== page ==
I’ve used eAccelerator and XCache for quite some to speed up my WordPress sites, but with PHP6 around the corner, I wanted to get my feet wet with alternative PHP cache (APC) – an opcode cacher which will be built into the next generation of PHP. This is a walkthrough for how to install APC in a shared hosting environment (BlueHost in my case).
Before beginning, you’ll need to have SSH access to your server for compiling the APC module and have your php.ini file accessible (usually directly under public_html). Once you’ve SSHed into your box, execute the following commands in order.
mkdir modules apc
tar -xzvf APC-3.1.8.tgz
./configure --enable-apc --enable-apc-mmap --with-apxs --with-php-config=/usr/bin/php-config
mv apc.so /home/BLUEHOST-USERNAME/modules
Steps 1-6 create the necessary directories we’ll be using, download the latest stable APC file, extract it, and point to the directory.
Steps 7-9 compile the APC module according to the PHP version your server is running.
Steps 10-11 move the newly compiled module (apc.so) to a readily accessible directory which we will define in our php.ini file.
Now FTP into your box, create a backup of your php.ini file (/public_html/php.ini) and proceed to edit the original php.ini with a text editor program (ie, Wordpad for Windows, TextEdit for Mac OS X, Gedit for Linux).
Using the “Find” function, search for “extension_dir.” Place a semicolon before the line to comment it out, and copy and paste the following code in the next line. Change “BLUEHOST-USERNAME” to your username.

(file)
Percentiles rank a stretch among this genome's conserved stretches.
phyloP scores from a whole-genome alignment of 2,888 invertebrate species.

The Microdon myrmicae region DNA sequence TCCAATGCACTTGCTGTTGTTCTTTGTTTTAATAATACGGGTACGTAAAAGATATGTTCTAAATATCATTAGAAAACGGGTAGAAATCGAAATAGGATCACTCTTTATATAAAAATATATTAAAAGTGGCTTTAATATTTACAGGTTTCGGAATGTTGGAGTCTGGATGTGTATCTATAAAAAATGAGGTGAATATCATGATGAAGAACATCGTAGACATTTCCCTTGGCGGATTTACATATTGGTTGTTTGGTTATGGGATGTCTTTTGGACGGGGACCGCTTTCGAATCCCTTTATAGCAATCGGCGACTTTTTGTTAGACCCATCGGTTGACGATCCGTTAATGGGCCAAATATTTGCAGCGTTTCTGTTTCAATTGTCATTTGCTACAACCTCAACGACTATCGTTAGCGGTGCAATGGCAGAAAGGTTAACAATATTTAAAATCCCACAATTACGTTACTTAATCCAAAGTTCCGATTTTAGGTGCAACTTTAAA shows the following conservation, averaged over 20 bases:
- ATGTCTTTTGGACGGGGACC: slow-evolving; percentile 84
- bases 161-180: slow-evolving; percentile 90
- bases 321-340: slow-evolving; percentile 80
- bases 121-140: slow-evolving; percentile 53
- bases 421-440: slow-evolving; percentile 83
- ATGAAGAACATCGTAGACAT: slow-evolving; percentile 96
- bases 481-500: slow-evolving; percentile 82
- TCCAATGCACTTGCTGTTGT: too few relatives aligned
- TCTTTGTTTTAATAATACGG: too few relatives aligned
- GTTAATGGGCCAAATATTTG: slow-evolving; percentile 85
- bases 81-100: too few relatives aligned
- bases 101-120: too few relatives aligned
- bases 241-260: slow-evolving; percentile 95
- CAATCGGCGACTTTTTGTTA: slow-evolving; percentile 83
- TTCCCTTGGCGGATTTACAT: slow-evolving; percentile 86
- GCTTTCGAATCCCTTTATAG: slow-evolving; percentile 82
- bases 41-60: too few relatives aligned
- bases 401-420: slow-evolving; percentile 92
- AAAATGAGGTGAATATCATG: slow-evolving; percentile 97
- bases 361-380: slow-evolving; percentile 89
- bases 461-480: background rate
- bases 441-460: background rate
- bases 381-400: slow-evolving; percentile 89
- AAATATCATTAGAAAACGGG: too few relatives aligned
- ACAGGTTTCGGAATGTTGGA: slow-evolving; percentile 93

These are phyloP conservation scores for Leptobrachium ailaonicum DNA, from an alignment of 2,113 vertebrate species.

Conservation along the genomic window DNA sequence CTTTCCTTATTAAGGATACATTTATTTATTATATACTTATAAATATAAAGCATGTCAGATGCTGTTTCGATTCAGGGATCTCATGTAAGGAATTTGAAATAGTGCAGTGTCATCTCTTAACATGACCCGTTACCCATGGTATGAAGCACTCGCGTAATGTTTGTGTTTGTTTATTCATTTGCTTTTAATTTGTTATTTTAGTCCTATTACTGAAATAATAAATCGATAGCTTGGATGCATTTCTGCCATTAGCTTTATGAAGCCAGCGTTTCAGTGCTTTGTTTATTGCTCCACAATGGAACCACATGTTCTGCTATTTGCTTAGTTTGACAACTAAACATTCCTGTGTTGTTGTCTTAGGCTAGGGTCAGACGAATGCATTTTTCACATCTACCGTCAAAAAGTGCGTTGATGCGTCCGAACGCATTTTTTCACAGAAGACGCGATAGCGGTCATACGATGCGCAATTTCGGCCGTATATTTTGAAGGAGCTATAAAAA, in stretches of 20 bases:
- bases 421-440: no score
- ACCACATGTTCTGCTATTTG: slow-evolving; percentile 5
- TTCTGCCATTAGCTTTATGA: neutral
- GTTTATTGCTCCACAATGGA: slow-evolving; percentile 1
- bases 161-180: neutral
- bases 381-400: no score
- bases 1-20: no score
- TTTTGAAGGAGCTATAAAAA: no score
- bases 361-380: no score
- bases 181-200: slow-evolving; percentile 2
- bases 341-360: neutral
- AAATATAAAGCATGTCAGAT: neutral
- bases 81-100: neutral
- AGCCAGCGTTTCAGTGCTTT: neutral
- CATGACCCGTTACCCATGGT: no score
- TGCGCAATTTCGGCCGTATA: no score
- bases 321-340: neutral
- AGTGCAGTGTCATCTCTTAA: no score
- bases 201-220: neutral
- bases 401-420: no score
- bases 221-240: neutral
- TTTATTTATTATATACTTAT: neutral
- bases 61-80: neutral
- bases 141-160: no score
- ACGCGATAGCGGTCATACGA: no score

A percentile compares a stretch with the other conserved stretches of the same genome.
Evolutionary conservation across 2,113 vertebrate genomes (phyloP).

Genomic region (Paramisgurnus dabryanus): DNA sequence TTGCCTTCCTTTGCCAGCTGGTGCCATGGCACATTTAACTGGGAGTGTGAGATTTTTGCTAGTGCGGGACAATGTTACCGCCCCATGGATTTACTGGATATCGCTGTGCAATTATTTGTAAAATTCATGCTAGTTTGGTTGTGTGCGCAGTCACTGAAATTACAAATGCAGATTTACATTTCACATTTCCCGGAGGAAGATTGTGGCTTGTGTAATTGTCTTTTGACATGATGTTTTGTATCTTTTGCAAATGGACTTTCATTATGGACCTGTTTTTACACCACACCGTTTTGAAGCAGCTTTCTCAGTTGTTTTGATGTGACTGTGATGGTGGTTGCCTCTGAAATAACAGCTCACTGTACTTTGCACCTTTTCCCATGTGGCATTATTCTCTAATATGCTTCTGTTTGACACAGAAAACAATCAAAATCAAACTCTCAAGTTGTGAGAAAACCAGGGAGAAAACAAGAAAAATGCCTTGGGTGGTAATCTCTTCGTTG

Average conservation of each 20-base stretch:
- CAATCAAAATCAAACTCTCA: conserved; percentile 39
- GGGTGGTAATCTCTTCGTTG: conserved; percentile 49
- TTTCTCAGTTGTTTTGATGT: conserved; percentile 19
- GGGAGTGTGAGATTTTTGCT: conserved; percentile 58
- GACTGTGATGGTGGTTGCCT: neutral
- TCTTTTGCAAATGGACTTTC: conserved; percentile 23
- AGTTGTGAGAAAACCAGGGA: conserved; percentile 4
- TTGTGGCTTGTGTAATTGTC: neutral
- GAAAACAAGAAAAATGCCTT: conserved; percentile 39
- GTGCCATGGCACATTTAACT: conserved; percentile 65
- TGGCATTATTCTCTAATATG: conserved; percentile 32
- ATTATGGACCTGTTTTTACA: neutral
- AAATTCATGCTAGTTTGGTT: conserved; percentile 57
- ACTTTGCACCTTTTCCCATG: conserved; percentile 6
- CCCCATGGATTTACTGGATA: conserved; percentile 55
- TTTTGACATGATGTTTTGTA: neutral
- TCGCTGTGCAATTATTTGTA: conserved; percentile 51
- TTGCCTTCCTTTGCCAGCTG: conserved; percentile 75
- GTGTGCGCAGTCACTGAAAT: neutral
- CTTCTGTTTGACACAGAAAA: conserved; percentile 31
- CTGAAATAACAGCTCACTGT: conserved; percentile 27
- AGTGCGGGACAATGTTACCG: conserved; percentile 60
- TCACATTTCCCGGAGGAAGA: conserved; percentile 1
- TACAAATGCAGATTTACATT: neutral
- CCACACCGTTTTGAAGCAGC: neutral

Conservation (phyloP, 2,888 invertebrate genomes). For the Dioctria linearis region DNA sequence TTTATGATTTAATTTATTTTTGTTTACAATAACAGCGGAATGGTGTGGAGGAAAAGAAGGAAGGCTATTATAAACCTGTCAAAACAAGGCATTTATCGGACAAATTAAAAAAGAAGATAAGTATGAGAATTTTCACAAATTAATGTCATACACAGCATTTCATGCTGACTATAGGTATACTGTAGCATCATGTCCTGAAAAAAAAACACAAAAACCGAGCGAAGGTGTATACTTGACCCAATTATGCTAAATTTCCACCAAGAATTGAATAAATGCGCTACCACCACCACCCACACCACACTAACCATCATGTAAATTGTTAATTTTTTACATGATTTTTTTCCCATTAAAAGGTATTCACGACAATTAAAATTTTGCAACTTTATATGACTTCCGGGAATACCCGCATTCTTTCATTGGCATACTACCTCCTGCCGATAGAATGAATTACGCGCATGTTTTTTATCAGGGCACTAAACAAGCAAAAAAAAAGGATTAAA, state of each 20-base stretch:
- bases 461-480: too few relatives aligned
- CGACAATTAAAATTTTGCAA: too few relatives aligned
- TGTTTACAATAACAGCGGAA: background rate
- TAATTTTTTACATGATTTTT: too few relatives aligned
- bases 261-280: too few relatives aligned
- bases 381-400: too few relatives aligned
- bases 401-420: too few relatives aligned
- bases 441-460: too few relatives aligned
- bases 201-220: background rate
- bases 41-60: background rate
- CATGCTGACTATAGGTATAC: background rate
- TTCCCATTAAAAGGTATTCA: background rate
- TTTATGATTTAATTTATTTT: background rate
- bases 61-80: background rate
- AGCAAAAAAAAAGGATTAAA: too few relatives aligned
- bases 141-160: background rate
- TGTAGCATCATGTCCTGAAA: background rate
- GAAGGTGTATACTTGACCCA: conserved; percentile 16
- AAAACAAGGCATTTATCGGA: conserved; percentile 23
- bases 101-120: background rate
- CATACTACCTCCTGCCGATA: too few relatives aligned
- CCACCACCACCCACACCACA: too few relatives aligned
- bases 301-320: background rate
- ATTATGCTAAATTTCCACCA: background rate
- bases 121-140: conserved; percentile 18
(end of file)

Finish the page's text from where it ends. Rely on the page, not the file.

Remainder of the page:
extension_dir = "/home/BLUEHOST-USERNAME/modules"
Note that this step will knock out any other modules which are loaded from the default extension_dir path. I haven’t found a way to load APC otherwise (as a zend_extension, for example).
Next, search for “Windows Extensions” in your php.ini file. You will see a list of directives preceded by semicolons. Copy and paste the following set of parameters above the “Windows Extensions” line to configure APC.
Finally, save and upload your php.ini file back to your public_html directory. You’ll need to restart your FastCGI engine, so log into your CPanel, find “Process Manager” under the “Advanced” header, and kill off any /ramdisk/bin/fcgiphp5 processes. Once they’re dead, navigate back to your site (this will automatically “restart” the FastCGI process and incorporate APC into the engine).
To verify that APC is indeed loaded, create a phpinfo file, and navigate to it via a web browser. Scroll down and look for an APC section.
If you’re a WordPress user, be sure to download the APC Object Cache Backend to your computer, extract it, and move the object-cache.php file to your server directly under the /wp-content/directory (note, this should not be installed like a regular plugin since those are installed under /wp-content/plugins/)
Though I haven’t run any official benchmarks comparing APC to XCache and eAccelerator, the very fact that it’s incorporated into PHP6 and seems to currently have more active development were good enough reasons for me to switch over.